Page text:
Summer at Chautauqua
Published: Monday, June 1, 2009 at 7:37 p.m.
Last Modified: Monday, June 1, 2009 at 7:37 p.m.
What do the Rev.Joseph Lowery, Supreme Court Justice Anthony Kennedy, commentator Jim Lehrer and musician Elvis Costello have in common?
IF YOU GO
Chautauqua has served as a conference and retreat center for more than a century. It is located in the southwestern corner of New York state, about 70 miles south of Buffalo.
With lifelong learning as one of its founding principles, Chautauqua offers Elderhostel and 55-Plus programs, in addition to its full summer season.
They'll all be part of the nine-week program at the Chautauqua Institution in upstate New York this summer.
The institution has been described as a summer camp, a small town, a college campus, an arts colony, a religious retreat and a music festival.
The setting may be Victorian, but the lecture topics featured each week are as up to date as the latest headlines.
Gainesville residents Larry and Bonnye Roose and Ted and Joan Fisher can't imagine spending their summers anywhere else.
Larry Roose, 63, is a financial advisor. He and his wife, Bonnye, have been Gainesville residents since 1973. They've spent summers at Chautauqua for the last decade; they now own a home there as well. The Fischers, both 75, caught the fever five years ago. They rent a cottage for the summer season.
They all confess to being recruiters to the Chautauqua lifestyle.
The Chautauqua Institution, located on 750 acres bordering Lake Chautauqua about 70 miles south of Buffalo, hosts more than 150,000 visitors each summer for its nine-week program with opportunities for reflection, self-expression and spiritual renewal.
It was founded in 1874 as a training camp for Sunday school teachers by Methodist minister John Heyl Vincent and Lewis Miller, an Akron inventor whose daughter married inventor Thomas A. Edison.
The format evolved into a sort of educational summer camp for families. It is a recipe that has worked for more than a century.
It features morning lectures with big-name speakers in the 5,000-seat amphitheater on an array of topics. There also are classical and popular music concerts, operas, ballet, plays, art exhibits and more than 300 special studies classes.
A summer season – this year it runs from June 2 through August 29 – includes about 2,000 events.
Each week has a theme, from exploring the world with National Geographic to the ethics of capitalism, Cuba after Castro to the history of liberty. Don't like a particular offering? There will be something completely different the next hour.
Each afternoon, there's a lecture on a religious theme. The speakers represent a variety of faiths, including Judaism and Islam.
Nine U.S. presidents have taken part in the Chautauqua program. President Theodore Roosevelt described it as "the most American thing in America."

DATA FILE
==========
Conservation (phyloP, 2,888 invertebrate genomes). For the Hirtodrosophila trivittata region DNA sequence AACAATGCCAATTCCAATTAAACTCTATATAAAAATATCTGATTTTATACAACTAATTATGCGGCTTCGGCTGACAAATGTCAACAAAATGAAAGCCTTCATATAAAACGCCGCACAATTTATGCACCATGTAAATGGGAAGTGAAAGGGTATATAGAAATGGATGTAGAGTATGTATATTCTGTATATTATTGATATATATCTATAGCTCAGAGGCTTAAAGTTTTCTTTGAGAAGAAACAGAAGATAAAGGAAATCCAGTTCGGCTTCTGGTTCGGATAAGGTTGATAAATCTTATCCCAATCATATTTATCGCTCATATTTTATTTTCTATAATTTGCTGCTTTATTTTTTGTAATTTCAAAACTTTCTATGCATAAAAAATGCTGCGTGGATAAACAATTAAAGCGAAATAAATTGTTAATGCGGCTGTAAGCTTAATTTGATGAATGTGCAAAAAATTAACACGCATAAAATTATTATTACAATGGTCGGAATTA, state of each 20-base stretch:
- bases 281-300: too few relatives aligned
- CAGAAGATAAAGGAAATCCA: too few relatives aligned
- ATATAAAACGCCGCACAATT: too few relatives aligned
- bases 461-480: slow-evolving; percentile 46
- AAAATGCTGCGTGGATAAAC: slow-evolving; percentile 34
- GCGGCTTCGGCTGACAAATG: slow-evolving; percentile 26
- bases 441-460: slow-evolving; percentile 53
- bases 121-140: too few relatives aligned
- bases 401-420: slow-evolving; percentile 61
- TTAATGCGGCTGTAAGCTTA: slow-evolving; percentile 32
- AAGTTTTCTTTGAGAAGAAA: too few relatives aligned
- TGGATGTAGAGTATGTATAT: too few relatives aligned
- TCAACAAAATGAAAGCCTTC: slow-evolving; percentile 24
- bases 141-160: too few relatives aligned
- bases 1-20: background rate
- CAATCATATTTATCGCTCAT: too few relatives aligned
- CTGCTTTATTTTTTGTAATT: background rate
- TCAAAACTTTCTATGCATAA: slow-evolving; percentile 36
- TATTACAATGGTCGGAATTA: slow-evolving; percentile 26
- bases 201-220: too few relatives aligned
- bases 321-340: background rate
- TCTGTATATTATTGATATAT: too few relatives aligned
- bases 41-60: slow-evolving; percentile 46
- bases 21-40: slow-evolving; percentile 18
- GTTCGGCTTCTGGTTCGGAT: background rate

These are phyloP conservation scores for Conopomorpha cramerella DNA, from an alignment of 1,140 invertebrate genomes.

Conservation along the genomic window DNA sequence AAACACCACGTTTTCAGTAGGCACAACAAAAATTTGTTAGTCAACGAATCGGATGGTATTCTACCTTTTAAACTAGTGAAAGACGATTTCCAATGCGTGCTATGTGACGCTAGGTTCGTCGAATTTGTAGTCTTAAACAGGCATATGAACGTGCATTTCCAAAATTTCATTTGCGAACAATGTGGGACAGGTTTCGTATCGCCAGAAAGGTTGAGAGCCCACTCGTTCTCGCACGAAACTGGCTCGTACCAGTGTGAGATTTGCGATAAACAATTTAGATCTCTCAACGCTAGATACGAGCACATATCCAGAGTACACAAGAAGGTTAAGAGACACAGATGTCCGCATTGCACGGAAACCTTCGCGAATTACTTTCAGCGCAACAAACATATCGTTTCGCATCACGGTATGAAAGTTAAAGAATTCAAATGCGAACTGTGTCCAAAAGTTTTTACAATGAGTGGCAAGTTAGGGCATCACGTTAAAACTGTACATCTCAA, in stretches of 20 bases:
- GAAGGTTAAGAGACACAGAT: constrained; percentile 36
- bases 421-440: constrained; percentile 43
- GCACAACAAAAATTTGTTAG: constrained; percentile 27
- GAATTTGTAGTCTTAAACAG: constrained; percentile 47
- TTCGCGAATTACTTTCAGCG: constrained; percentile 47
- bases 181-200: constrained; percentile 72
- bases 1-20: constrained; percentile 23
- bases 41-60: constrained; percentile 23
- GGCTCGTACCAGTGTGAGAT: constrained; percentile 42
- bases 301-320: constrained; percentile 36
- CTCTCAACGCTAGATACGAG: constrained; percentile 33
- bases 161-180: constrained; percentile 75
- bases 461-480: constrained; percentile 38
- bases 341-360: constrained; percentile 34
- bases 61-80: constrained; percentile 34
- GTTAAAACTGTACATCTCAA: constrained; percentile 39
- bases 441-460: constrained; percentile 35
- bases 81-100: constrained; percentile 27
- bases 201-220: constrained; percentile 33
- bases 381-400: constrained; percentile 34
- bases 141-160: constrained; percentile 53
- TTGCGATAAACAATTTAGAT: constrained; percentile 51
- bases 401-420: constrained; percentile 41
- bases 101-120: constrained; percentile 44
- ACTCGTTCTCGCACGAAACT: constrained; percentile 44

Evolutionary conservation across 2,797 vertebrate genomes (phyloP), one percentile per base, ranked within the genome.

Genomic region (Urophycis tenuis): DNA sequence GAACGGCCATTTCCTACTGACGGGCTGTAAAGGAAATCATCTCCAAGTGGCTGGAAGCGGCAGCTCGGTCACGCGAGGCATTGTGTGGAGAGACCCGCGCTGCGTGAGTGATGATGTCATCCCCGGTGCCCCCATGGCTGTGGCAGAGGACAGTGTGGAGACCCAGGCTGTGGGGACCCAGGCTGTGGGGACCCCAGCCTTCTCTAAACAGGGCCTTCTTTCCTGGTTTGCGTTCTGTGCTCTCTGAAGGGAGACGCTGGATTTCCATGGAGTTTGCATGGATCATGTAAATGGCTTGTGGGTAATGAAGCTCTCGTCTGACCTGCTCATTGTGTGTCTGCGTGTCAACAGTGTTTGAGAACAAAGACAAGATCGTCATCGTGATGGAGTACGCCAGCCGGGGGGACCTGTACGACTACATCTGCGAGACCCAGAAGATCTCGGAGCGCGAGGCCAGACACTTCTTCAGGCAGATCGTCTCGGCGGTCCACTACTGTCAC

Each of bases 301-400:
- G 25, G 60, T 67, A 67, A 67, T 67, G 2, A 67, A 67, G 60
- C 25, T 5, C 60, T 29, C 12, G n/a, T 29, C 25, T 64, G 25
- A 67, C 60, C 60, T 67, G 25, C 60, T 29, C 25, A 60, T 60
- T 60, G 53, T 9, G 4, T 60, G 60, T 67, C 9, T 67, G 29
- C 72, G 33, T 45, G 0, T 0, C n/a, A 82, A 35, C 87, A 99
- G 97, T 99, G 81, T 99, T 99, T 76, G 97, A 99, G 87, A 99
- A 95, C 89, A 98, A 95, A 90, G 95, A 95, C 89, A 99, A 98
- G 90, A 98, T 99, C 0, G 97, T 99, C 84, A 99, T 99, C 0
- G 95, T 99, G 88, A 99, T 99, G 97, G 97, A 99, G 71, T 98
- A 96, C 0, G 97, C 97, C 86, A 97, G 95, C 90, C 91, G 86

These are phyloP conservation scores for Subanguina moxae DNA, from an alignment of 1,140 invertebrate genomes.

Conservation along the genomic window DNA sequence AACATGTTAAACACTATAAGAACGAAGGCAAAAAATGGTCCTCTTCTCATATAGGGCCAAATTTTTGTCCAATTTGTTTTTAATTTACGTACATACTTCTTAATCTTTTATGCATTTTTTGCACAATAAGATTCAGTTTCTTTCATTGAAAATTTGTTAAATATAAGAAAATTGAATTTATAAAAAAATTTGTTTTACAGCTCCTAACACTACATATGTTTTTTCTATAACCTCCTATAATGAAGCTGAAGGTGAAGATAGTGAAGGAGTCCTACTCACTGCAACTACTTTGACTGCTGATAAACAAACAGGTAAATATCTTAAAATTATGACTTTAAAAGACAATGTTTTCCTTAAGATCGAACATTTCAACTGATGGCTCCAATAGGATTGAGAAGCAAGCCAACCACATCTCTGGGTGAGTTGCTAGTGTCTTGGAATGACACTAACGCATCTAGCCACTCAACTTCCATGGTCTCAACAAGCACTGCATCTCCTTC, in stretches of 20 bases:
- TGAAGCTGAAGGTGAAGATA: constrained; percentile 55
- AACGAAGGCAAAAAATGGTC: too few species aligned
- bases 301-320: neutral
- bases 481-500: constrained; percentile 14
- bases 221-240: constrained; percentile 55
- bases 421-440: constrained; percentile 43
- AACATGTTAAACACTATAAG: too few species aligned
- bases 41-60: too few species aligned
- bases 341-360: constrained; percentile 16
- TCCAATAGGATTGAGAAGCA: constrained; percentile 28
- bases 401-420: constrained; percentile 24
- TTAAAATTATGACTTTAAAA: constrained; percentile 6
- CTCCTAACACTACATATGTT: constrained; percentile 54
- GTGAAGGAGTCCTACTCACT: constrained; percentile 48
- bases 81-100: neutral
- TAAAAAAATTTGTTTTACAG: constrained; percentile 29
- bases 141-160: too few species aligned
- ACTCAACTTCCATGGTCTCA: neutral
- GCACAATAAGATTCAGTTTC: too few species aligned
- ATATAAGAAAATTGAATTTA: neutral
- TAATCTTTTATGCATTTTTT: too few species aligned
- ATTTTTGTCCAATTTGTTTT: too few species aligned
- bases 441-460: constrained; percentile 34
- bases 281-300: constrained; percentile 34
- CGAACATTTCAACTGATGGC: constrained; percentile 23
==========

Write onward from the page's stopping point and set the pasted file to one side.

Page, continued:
Ted Fischer says it offers an opportunity to meet people who have interests in just about everything. His wife, Joannie, loves seeing hundreds of people out riding bikes to classes, lectures or just down to the community center for a cup of coffee.
Bonnye Roose explains that it's a place where you can walk to everything, and says it's not unusual to spot a member of the symphony orchestra trundling his cello down the center of the street to the auditorium for an evening concert.
"I love the front porch conversations, being able to knit during lectures, and not having to get dressed up for anything," Bonnye says.
"It's a feeling of going back to a simpler time," Larry adds. "You can be exposed to the arts and education at your own choice and on your own time."
The Rooses mention that faces become familiar in the course of a Chautauqua season.
"You'll see the same faces every year in week 4, for instance, even if they don't come for the whole summer," Larry says.
Neighbors are as likely to be from Florida as Ohio or Pennsylvania. The choir director was formerly on the UF music faculty, and residents of the UF retirement community Oak Hammock are among the Chautauqua regulars.
The institution has tried to make the Chautauqua experience accessible to a broad audience, both the Rooses and the Fischers say.
"You can go up there and stay at a church house for a fairly reasonable price, but you can also rent a place for $3,000 a week," Bonnye says. Houses range in price from $100,000 to several million dollars.
Larry adds that some summer visitors who come for a week stay in a bed and breakfast outside the gates of the institution. They purchase a gate pass for daily admission.
Everyone's car stays parked while at Chautauqua.
"It's two miles, end to end, and you'll walk more than that every day," Larry says.
"In our minds, anybody would love it," Larry says of a Chautauqua summer idyll. "Your day can be as full as you want it to be."
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